Frank Morring, Jr. of Aviation Week attempts to answer the "What's next" question for U.S. human space flight.
Once the smoke clears from the three-year debate over U.S. space policy ushered in by the return of a Democratic administration to the White House, NASA’s human-spaceflight activities will look a lot like those planned and started under the preceding Republican administration ...
Perhaps the biggest difference in the old approach and the new will be the time lost while the politicians and contractors sorted out the details. And only time will tell if the new approach is faster — and cheaper, as NASA’s leaders promise.
The article does contain one basic mistake. The author contends that the Obama administration "handed to the private sector the job of transporting cargo and crew to the ISS." The truth is that the Bush administration began commercial cargo in 2005. The Obama administration expanded the program to begin commercial crew development.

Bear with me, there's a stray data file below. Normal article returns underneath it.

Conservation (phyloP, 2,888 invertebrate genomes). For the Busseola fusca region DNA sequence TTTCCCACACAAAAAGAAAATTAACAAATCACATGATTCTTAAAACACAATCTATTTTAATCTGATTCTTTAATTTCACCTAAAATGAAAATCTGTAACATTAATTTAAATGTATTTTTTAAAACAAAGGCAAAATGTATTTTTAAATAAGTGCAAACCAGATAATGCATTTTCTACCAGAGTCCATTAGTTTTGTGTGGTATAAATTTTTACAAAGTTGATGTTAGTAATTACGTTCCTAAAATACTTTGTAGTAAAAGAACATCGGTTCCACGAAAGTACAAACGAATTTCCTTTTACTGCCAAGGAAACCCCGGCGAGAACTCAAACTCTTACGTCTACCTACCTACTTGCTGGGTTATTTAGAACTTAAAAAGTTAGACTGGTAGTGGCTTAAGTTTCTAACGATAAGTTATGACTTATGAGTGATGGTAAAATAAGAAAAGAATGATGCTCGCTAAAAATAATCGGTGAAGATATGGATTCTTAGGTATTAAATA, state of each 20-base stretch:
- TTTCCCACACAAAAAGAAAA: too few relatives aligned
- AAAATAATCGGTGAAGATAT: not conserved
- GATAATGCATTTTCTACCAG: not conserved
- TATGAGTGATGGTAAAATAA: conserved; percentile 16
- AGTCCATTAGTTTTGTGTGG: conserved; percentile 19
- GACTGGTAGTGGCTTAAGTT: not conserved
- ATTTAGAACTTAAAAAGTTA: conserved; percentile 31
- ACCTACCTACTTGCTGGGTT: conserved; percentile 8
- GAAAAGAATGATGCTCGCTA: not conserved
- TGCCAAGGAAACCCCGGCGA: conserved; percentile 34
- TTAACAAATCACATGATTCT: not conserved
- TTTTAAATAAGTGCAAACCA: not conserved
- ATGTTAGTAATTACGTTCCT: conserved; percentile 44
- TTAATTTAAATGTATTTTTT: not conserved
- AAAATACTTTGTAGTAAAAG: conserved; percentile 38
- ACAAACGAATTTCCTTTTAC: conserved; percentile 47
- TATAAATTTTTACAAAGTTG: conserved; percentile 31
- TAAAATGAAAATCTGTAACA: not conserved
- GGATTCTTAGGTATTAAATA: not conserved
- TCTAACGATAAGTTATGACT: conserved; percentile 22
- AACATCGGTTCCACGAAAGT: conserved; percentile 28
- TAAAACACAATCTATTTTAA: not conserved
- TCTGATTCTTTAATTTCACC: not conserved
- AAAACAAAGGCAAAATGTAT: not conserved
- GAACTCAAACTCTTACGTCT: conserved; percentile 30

After a lengthy look at commercial cargo and crew, the article offers this insight into Space Launch System:
That design, selected by Bolden on June 14 and forwarded to the White House for final approval, calls for a heavy-lift rocket that uses liquid hydrogen fuel and liquid oxygen for main- and upper-stage propulsion. Early versions of the rocket would use three surplus space shuttle main engines (SSME) each to power the main stage and the J-2X upper-stage engine started under Constellation for the upper stage. For added thrust during liftoff and early ascent, the vehicle would use a variant of the solid-fuel booster rockets that performed the same task for the space shuttle.
Once the 15 SSMEs in NASA’s stockpile are expended, the plan calls for a shift to the reusable RS25E variant that Pratt & Whitney Rocketdyne has proposed. To "evolve" toward the 130-metric-ton capability, and satisfy [Senator Richard] Shelby and the senators from California with some potential jobs for their constituents, the plan would hold a competition for kerosene-fueled strap-on boosters as more powerful replacements for the shuttle-derived solids.